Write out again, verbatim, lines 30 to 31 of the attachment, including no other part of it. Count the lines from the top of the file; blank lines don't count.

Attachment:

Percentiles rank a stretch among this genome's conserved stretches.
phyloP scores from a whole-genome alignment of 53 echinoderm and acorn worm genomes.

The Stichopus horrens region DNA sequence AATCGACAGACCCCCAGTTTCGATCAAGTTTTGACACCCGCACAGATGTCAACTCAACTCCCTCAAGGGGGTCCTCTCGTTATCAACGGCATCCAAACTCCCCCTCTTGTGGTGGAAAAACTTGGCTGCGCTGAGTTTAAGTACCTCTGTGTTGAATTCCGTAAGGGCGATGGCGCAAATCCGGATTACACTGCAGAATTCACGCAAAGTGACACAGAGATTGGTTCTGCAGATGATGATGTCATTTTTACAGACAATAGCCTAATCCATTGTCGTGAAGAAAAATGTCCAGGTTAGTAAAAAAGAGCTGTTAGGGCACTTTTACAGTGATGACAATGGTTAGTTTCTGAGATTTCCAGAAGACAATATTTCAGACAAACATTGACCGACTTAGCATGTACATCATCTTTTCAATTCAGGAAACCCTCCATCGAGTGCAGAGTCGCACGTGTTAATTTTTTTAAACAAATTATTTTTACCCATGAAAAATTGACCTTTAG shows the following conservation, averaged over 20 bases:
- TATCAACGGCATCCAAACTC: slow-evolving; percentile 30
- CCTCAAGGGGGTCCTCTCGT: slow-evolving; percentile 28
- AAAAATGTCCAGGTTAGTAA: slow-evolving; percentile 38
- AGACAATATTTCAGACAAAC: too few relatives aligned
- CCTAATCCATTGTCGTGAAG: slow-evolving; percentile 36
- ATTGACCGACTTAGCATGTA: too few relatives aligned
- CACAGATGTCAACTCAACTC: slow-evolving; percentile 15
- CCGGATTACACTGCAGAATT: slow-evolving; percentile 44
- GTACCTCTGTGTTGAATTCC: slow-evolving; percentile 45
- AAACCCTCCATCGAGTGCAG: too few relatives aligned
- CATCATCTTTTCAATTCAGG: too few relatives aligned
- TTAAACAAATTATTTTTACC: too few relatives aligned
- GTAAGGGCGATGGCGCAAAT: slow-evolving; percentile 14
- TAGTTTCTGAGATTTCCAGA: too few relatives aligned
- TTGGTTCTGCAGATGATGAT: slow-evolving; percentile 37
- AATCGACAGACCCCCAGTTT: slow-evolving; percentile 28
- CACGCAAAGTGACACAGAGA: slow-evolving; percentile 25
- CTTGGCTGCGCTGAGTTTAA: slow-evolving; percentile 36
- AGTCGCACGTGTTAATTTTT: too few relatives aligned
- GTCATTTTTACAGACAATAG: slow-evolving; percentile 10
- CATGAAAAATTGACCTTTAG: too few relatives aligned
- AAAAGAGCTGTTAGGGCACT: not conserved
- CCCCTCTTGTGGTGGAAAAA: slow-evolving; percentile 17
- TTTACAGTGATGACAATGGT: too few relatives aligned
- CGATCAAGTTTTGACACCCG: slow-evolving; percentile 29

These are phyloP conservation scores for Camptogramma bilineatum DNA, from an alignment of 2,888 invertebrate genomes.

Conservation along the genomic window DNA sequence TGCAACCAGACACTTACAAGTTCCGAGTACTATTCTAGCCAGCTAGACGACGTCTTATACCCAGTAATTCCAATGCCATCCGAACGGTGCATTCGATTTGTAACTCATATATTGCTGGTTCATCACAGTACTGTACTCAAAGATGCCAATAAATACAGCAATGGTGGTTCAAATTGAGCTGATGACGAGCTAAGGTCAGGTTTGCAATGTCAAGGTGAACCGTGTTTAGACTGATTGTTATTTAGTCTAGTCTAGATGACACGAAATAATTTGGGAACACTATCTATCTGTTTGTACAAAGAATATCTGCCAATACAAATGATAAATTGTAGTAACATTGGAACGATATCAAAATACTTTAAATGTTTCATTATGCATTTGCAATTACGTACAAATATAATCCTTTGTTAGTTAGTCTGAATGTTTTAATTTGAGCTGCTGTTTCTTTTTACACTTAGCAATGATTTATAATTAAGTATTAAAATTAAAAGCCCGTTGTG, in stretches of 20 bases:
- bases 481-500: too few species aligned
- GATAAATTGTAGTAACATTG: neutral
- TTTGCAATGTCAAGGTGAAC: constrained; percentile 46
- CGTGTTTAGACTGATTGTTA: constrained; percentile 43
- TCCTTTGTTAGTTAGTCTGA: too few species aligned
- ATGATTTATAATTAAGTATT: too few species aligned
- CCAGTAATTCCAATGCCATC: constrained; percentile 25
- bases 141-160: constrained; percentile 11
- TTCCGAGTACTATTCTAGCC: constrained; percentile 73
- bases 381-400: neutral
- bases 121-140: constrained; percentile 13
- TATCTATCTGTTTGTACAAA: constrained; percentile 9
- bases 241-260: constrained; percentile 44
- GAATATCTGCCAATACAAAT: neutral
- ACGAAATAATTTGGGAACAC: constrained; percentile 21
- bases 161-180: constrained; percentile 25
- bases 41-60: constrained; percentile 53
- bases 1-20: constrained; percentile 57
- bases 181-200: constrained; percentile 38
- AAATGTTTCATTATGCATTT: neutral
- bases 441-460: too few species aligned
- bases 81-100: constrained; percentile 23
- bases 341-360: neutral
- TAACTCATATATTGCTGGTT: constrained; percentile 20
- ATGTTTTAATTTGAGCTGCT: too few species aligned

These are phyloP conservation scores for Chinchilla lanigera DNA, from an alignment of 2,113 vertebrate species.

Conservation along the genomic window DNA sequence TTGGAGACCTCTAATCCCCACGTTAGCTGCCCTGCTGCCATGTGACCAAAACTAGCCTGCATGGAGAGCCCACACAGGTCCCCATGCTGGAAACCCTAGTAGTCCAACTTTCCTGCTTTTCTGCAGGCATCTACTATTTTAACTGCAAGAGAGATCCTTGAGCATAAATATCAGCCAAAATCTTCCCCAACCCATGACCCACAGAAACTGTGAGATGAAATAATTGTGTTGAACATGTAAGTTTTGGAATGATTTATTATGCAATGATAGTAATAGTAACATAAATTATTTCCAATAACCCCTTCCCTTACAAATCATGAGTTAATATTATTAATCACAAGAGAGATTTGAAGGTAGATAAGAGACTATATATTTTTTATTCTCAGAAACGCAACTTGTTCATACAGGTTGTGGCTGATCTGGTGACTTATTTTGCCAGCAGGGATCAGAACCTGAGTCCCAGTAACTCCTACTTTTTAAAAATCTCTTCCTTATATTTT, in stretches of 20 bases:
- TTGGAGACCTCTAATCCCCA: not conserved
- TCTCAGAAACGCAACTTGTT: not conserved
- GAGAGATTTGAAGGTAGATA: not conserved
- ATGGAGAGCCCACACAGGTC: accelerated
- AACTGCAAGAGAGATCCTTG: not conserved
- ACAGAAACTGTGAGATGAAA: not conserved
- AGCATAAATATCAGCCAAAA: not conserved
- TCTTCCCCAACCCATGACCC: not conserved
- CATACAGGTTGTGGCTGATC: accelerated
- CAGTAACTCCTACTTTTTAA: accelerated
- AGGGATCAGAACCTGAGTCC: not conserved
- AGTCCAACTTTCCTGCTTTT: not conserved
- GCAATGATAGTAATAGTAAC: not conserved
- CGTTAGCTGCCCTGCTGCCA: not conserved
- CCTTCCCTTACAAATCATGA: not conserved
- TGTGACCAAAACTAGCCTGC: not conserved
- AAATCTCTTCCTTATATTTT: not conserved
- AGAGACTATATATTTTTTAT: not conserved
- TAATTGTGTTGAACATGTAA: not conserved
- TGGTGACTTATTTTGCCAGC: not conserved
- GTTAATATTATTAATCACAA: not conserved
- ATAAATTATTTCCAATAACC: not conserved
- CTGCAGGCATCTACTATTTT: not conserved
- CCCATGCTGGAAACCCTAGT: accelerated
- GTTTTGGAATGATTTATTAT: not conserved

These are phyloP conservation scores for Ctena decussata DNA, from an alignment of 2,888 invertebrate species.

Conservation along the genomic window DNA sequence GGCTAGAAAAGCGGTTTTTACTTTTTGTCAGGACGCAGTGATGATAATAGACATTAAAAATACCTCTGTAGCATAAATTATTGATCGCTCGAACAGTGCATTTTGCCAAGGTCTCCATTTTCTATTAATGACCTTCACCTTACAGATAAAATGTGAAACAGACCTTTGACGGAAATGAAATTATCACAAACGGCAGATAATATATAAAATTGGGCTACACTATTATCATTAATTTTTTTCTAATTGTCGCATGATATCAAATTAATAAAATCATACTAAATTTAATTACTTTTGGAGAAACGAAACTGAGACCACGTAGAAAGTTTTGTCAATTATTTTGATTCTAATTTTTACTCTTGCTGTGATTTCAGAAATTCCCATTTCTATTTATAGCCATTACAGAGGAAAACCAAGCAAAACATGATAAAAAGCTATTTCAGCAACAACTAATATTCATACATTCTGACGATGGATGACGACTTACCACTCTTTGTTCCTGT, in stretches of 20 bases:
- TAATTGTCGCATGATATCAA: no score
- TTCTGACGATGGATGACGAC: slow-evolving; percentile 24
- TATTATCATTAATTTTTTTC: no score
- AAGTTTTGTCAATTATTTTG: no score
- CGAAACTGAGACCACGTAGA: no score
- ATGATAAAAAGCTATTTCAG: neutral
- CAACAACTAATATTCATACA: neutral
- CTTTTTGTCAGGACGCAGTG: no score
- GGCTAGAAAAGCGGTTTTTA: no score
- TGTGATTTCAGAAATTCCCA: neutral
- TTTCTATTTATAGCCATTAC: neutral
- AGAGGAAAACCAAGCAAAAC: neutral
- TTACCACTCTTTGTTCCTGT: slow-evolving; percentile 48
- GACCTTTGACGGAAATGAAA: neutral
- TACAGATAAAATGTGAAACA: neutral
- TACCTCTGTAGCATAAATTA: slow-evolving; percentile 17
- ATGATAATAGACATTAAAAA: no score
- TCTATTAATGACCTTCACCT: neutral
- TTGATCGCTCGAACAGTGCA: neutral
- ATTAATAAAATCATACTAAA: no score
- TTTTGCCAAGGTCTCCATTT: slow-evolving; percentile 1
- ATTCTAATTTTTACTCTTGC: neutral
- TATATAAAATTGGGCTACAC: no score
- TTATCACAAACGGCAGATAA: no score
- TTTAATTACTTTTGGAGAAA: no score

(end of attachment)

Conservation along the genomic window DNA sequence TGCAACCAGACACTTACAAGTTCCGAGTACTATTCTAGCCAGCTAGACGACGTCTTATACCCAGTAATTCCAATGCCATCCGAACGGTGCATTCGATTTGTAACTCATATATTGCTGGTTCATCACAGTACTGTACTCAAAGATGCCAATAAATACAGCAATGGTGGTTCAAATTGAGCTGATGACGAGCTAAGGTCAGGTTTGCAATGTCAAGGTGAACCGTGTTTAGACTGATTGTTATTTAGTCTAGTCTAGATGACACGAAATAATTTGGGAACACTATCTATCTGTTTGTACAAAGAATATCTGCCAATACAAATGATAAATTGTAGTAACATTGGAACGATATCAAAATACTTTAAATGTTTCATTATGCATTTGCAATTACGTACAAATATAATCCTTTGTTAGTTAGTCTGAATGTTTTAATTTGAGCTGCTGTTTCTTTTTACACTTAGCAATGATTTATAATTAAGTATTAAAATTAAAAGCCCGTTGTG, in stretches of 20 bases:
- bases 481-500: too few species aligned